Intel went with a staggered launch approach with their Intel Core-X lineup, with the 10-Core (LCC) parts arriving first and the 12-Core and above parts (HCC) arriving at a later date (28tht August 2017). The Core i9-7920X is the first of the high core count parts and features 12 Cores and 24 Threads based on the Skylake architecture and X299 platform, the full Geekbench performance of which has leaked out.
Geekbench performance of Core i9-7920X engineering sample leaks out - still some way to go for optimal performance
Geekbench is a fairly consistent benchmark (within the same vendor at any rate) so it was slightly surprising to see less than expected performance from the Core i9-7920X. The base clock as read by Geekbench is 2.9 GHz, which is consistent with Intel's official reveal and should mean the clockrate isn't the issue. It is likely then that this is an engineering sample that is using imperfect drivers to run Geekbench. The reason I say this is because we have seen Geekbench performance of the Intel's LCC parts and they outstrip this one easily. We have seen this sort of issue with the early Threadripper benchmarks as well.
In fact, the Core i7-7820k (8-core part) scores around 6000 points in single core and 47000 points in multi core. This level of performance is actually on par with the the Core i9-7800X (6-core part) which scores 6000 points and 37000 points respectively. It goes without saying that as the core count increases we will be seeing scaling losses on the multi-core side but this is just too lackluster a performance for it to be present in the final product. I expect Intel will be tweaking their parts to kingdom come as the 28th August launch draws near and I wouldn't rule out Day 1 (or after) microcode/bios updates either. The theory that Intel rushed all parts above 10-Core in response to Threadripper appears to be getting validated every passing second.
Priced at $1199 (you are paying $99.916 per core) ) and featuring the Skylake-X architecture, the Core i9-7920X is one of the more value oriented offerings for VR and content creators. Priced at a relatively affordable level and still offering almost 3 times the core count of what you would usually get from a mainstream Core series (till the last generation), this particular processor is going to be a fan favorite. It features a Turbo Boost Max 3.0 of 4.5 GHz (same as its elder siblings) and an unknown base clock. 12 MB of L2 cache is complimented by 16.5 MB of L3 cache. It features 44 PCIe lanes as well as quad channel DDR4-2666. The TDP is lowered to 140W.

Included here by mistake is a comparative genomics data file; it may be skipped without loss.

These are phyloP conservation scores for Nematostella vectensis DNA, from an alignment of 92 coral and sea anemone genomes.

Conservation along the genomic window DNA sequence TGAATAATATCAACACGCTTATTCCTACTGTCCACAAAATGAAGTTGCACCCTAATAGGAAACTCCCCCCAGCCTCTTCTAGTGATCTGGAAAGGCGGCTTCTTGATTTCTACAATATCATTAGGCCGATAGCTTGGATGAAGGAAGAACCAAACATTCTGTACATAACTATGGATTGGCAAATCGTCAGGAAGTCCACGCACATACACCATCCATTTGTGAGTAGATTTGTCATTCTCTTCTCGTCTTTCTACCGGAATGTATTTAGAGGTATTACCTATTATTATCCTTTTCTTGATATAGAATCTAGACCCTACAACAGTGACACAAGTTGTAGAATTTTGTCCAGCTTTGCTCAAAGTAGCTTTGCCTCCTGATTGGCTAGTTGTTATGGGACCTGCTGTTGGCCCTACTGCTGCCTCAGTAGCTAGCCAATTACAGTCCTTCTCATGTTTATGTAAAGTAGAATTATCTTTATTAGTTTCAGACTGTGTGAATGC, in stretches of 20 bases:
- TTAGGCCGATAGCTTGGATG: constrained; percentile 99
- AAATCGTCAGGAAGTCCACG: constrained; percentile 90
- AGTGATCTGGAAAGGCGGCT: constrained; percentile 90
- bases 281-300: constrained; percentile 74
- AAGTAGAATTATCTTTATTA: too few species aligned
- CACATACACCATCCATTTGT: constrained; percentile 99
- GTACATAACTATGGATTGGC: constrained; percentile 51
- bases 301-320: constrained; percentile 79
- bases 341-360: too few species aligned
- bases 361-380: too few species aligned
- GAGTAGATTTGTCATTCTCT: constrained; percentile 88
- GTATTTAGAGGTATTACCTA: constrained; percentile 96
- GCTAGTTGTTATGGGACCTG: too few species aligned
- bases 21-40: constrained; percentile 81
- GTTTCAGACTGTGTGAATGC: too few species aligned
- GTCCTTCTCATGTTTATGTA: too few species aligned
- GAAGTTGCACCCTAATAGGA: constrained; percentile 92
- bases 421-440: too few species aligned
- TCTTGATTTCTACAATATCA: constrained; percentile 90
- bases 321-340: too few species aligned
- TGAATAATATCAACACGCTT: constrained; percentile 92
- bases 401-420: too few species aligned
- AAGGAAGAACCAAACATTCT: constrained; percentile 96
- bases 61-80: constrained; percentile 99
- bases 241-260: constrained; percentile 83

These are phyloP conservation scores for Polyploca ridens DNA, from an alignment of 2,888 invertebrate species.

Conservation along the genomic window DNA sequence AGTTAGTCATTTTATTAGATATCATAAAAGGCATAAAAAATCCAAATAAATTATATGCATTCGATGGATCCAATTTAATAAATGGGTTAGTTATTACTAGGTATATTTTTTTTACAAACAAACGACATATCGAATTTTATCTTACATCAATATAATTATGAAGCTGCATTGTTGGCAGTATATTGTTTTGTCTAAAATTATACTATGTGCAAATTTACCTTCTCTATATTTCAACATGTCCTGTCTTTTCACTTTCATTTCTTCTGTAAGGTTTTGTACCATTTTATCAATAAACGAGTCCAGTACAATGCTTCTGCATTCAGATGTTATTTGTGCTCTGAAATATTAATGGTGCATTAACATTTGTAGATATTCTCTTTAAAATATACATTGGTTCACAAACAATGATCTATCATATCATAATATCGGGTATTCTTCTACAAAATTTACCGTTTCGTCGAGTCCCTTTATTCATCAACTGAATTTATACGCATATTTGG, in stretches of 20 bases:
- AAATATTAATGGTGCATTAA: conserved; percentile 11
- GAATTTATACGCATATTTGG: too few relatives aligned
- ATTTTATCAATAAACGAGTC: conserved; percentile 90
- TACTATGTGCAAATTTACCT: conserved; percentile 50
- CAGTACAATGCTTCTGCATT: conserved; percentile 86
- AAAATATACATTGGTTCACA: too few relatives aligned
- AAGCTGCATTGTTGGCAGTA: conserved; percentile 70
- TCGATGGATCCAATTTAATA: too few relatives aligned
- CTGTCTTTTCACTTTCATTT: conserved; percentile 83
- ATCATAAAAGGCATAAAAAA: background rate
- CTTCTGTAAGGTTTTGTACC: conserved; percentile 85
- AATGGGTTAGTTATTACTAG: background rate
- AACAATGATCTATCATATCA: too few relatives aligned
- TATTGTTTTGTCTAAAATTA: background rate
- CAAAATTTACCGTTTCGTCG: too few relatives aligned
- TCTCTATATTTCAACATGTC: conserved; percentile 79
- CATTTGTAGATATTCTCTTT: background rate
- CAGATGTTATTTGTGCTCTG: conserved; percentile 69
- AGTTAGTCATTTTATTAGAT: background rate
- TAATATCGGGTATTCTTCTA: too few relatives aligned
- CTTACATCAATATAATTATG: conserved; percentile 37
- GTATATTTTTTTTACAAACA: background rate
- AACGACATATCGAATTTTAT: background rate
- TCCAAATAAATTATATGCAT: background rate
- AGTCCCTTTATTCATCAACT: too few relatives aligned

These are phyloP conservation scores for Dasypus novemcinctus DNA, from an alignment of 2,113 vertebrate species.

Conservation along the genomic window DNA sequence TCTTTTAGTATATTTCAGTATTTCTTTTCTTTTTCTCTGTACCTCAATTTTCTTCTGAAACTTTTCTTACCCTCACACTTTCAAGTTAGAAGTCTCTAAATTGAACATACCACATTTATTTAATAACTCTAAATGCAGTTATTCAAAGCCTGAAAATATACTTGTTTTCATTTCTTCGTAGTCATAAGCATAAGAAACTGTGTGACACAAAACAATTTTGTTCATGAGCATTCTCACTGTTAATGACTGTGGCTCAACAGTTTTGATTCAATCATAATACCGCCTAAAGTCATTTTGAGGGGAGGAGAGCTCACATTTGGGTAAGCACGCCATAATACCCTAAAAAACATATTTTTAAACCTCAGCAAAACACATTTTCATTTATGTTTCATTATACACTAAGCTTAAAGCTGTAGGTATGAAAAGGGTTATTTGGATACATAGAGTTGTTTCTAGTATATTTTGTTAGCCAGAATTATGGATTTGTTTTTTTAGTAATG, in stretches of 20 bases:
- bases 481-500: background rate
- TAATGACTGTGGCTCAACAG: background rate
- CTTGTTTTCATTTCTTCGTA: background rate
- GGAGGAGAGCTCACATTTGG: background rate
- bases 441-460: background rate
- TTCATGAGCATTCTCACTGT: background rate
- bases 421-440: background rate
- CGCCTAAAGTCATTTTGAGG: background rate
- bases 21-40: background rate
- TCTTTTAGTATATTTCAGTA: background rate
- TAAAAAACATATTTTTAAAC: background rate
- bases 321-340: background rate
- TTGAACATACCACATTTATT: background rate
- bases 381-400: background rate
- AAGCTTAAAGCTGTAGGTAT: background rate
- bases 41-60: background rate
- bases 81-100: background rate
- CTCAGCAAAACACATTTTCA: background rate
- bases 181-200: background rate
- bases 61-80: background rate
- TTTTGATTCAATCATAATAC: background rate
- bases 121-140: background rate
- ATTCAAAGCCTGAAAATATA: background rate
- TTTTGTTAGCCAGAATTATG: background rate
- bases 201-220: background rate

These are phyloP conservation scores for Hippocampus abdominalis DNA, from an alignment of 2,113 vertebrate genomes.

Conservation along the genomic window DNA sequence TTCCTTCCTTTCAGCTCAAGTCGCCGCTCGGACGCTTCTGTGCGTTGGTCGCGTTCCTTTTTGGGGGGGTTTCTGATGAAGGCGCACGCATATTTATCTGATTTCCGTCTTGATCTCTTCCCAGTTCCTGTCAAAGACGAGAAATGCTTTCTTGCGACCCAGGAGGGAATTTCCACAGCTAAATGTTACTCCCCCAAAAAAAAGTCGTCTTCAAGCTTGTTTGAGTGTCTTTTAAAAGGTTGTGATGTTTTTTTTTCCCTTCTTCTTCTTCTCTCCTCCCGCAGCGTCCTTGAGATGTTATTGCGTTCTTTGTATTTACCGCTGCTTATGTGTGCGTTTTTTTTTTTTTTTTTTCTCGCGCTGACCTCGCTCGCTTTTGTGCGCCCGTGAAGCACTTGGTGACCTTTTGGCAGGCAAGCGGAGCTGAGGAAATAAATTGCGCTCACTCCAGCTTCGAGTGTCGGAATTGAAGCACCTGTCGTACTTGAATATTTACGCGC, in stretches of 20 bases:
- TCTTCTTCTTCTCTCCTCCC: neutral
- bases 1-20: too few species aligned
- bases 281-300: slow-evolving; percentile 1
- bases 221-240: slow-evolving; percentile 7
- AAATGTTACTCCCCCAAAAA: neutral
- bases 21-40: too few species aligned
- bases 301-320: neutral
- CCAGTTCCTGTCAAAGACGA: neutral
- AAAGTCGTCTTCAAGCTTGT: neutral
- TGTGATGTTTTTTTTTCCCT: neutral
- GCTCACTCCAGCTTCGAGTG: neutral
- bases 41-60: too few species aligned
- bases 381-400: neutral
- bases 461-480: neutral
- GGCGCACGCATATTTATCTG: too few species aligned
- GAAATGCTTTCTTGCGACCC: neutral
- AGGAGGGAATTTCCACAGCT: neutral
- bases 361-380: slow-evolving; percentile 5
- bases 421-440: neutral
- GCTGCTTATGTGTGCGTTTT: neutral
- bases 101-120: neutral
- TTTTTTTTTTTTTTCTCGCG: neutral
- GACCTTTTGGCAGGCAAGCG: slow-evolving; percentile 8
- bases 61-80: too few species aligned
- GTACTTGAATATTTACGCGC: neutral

The brand new Core-X series includes both the Skylake-X architecture as well as the Kabylake-X architecture. All CPUs that have a core count of 6-18 cores are from the SKL-X family while the quad cores are from the KBL-X family. Since AMD has already realeased its 8-core Ryzen processors and is planning on following up with Threadripper which will increase that number to 16, not only has Intel replied tit for tat, but also managed to one-up them with their Core i9-7980XE flagship which features 18 cores. This is not going to be a cheap platform of course, but those that can afford it will be pleased to find an almost limitless scaling factor to their CPU of choice under the X299 platform.
Intel Core X Series Processor Family Specifications:
|Base Clock||2.6 GHz||2.8 GHz||3.1 GHz||2.9 GHz||3.3 GHz||3.6 GHz||3.5 GHz||4.3 GHz||4.0 GHz|
|(Turbo Boost 2.0)||4.2 GHz||4.2 GHz||4.3 GHz||4.3 GHz||4.3 GHz||4.3 GHz||4.0 GHz||4.5 GHz||4.2 GHz|
|(Turbo Boost Max 3.0)||4.4 GHz||4.4 GHz||4.4 GHz||4.4 GHz||4.5 GHz||4.5 GHz||N/A||N/A||N/A|
|L3 Cache||24.75 MB||22 MB||19.25 MB||16.5 MB||13.75 MB||11 MB||8.25 MB||6 MB||6 MB|
|L2 Cache||18 MB||16 MB||14 MB||12 MB||10 MB||8 MB||6 MB||4 MB||4 MB|
|Memory||Quad DDR4||Quad DDR4||Quad DDR4||Quad DDR4||Quad DDR4||Quad DDR4||Quad DDR4||Dual DDR4||Dual DDR4|
|Socket Type||LGA 2066||LGA 2066||LGA 2066||LGA 2066||LGA 2066||LGA 2066||LGA 2066||LGA 2066||LGA 2066|
|Price||$1999 US||$1699 US||$1399 US||$1189 US||$999 US||$599 US||$389 US||$349||$242|